Those familiar with region coding of movie DVDs should recognise a similarity here. According to Wikipedia: "Price discrimination is especially applicable to movies, because the marginal cost of selling one copy (or viewing) is quite small, giving the seller great flexibility in pricing. There is great disparity among the regions of the world in how much a person is willing to pay for a DVD, and region encoding allows a publisher to sell a DVD for less money in the regions where the demand is low and more where the demand is high."

Note: I haven't mentioned the more contentious issue of Microsoft's predatory pricing through OEM distribution. See "Predatory Pricing - Microsoft's Modus Operandi" for an interesting discussion.

[Adelaide's maximum temperature was only 33.0 degrees Celsius (91 degrees Fahrenheit) today. The temperature continues to fall, but the humidity is increasing.]

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Tuesday, February 03, 2009

Falling Interest Rates: Not Everyone's A Winner

Australia's official interest rate was reduced by 1 percent today: "RBA slashes rates to 3.25pc". Good news for some I'm sure, but for people relying on investment income to pay their bills, it's another shock to deal with. Not only have they seen the value of their investments (e.g. shares and property) fall thanks to the global financial crisis, but in the past few months they've seen returns on their bank deposits plummet.

What irks me is that parts of the media focus only on the "good news" side of the story, and neglect to mention the consequences on self-funded retirees and other people who rely on interest from their money. Remember, people who save money (rather than borrow and spend it) provide the capital needed to finance economic growth.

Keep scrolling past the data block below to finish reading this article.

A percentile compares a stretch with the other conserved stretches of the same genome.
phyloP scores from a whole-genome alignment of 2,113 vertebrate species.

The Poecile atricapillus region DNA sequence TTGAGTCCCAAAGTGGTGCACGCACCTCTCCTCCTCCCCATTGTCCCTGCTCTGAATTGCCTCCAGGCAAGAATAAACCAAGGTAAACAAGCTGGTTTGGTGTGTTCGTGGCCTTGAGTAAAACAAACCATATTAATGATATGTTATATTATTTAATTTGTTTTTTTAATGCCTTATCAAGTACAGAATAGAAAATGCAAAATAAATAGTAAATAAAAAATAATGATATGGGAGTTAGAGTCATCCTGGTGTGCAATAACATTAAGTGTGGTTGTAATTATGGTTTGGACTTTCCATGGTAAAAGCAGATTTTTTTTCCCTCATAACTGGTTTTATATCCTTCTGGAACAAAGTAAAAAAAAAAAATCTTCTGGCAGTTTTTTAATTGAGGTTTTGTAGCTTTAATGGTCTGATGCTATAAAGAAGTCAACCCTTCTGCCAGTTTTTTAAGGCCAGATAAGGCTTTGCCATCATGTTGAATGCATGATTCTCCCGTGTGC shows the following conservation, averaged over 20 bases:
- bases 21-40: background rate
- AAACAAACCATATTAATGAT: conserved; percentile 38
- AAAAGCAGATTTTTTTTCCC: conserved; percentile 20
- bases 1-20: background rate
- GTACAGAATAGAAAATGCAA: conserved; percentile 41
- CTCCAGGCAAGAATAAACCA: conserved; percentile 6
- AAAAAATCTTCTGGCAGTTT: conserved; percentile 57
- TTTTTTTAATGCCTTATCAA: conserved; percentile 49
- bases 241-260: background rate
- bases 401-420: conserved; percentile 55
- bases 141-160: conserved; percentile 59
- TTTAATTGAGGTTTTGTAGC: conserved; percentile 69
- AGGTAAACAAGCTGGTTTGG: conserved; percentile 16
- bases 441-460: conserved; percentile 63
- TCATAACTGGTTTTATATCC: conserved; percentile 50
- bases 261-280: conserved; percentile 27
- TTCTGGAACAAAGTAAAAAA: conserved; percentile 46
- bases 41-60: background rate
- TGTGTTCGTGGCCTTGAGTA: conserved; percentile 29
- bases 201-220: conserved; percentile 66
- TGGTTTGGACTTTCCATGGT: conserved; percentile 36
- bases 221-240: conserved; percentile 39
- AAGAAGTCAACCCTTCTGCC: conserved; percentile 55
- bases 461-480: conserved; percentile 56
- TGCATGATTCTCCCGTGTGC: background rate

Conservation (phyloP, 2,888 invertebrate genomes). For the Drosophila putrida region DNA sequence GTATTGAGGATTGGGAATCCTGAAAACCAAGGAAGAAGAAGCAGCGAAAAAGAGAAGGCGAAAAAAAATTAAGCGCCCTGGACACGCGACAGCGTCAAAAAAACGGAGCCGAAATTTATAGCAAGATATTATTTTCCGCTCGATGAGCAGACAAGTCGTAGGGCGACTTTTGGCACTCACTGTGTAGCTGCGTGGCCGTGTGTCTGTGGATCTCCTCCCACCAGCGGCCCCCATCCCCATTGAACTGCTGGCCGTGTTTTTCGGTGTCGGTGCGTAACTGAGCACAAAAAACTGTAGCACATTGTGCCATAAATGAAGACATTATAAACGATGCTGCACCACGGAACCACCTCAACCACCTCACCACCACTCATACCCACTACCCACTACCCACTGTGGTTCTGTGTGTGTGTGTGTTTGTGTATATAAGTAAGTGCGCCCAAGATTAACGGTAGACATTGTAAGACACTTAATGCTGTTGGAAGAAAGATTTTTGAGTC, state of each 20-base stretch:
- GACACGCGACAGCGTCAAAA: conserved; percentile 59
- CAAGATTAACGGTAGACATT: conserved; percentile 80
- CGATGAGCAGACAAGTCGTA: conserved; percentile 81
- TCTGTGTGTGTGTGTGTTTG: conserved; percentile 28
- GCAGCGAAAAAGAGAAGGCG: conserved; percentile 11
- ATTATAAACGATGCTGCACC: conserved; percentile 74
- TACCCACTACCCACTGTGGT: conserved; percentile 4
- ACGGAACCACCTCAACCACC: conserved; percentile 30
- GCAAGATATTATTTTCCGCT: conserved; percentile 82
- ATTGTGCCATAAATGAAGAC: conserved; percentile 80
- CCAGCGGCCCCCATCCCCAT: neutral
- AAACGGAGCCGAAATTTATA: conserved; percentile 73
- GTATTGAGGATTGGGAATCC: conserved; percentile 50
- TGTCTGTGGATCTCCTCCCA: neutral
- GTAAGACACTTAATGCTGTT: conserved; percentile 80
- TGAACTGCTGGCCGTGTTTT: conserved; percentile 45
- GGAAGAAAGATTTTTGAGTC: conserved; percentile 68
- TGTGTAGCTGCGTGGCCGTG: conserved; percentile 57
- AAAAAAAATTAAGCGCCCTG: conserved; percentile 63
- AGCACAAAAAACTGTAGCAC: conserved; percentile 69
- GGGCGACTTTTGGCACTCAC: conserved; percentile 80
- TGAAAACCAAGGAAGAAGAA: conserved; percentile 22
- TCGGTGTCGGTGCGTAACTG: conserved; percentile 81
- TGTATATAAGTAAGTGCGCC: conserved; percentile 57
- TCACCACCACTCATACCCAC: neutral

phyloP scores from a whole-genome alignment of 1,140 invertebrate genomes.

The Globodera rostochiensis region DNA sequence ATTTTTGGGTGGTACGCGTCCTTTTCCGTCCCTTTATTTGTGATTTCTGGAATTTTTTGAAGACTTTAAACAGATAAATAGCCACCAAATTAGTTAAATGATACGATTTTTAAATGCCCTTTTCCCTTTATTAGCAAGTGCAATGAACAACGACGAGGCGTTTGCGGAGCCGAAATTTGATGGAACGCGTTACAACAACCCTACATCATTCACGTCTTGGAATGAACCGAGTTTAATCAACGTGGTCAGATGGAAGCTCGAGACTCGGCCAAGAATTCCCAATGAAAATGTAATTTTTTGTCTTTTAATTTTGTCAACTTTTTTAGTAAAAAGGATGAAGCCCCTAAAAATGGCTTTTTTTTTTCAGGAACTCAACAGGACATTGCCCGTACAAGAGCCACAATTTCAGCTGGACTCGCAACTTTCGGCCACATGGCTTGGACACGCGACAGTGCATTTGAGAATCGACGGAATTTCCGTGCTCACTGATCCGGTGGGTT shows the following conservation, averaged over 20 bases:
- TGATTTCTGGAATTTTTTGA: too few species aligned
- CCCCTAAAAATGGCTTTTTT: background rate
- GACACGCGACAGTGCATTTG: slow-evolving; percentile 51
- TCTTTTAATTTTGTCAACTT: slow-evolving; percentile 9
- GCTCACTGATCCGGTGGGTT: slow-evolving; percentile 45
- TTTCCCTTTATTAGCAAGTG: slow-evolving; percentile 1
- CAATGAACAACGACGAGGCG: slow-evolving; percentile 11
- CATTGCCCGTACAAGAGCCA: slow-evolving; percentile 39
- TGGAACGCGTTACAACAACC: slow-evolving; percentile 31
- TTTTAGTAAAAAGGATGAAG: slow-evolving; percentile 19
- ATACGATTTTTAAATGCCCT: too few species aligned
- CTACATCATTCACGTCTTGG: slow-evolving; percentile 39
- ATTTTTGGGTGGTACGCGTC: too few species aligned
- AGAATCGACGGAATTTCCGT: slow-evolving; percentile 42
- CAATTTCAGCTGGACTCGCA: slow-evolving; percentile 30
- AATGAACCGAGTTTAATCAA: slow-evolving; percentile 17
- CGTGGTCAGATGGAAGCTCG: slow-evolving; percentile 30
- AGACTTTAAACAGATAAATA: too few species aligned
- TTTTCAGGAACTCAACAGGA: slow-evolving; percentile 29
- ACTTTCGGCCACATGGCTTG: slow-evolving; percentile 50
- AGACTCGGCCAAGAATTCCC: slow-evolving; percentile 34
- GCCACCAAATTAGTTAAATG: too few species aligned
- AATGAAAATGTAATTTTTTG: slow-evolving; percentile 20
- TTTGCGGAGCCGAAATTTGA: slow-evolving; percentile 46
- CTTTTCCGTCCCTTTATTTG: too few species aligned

And the suggestion by some finance experts/talking heads that the Reserve Bank should go even further, citing the near-zero rates in the United States, must surely be joking. They do know what a Liquidity Trap is? The US looks like it's going to suffer a similar fate to that which stalled the Japanese economy in the early 1990s. Investment evaporated, economic activity actually fell even further (i.e. the recession deepened) and deflation set in.

Let's hope governments around the world learn from the lessons of the past. Cutting interest rates to zero won't be enough to get us out of this jam.

[Adelaide's maximum temperature was only 36.3 degrees Celsius (97 degrees Fahrenheit) today. Unfortunately the temperature looks likely to rise before we get a real change.]

Update: About that deflation risk (by Paul Krugman).

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Monday, February 02, 2009

Example of Poor Restaurant Service

A couple of weeks ago I had dinner with a cultural studies group. The venue was a suburban restaurant. I'll spare the guilty by not naming the place. I'm not a food critic and, in any case, the restaurant has probably lost enough custom as it is.

The group was scheduled to meet at 7pm, and I was the first to arrive. I usually don't eat much at night, so I was happy to wait until the rest of the party had arrived before ordering.

As people started arriving, our waiter asked for our drink orders. Some people selected drinks from, but I and a few other people just wanted water. The non-free drinks arrived rather promptly, but the water took a little longer.